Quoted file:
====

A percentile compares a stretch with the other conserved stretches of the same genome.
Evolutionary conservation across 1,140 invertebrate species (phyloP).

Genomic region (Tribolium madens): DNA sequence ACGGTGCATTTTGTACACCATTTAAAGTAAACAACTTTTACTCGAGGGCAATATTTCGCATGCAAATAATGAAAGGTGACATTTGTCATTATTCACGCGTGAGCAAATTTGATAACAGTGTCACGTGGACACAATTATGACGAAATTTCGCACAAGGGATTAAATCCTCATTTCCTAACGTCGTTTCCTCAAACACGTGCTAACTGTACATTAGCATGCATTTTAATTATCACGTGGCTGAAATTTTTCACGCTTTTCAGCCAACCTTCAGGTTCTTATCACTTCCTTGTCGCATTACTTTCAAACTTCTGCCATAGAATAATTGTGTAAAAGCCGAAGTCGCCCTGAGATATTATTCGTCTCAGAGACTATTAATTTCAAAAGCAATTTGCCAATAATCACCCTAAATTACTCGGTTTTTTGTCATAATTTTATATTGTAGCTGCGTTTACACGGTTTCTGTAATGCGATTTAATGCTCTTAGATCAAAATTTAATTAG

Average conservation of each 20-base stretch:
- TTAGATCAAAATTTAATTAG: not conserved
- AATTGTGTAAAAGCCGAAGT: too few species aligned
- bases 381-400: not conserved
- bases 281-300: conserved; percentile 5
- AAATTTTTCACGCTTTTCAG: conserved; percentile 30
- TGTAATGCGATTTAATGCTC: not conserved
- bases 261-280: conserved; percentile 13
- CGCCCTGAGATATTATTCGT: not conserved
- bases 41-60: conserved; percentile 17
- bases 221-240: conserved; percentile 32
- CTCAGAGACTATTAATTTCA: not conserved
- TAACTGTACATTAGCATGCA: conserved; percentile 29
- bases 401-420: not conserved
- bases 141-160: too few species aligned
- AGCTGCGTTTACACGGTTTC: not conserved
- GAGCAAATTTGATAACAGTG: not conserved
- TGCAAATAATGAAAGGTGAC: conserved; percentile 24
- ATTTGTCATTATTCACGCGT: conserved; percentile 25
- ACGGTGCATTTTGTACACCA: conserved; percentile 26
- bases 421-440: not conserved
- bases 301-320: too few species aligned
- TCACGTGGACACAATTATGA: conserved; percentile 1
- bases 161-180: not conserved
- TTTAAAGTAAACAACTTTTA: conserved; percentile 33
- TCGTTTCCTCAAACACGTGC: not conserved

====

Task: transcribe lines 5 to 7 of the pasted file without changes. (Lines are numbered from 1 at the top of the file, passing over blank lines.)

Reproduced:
- TTAGATCAAAATTTAATTAG: not conserved
- AATTGTGTAAAAGCCGAAGT: too few species aligned
- bases 381-400: not conserved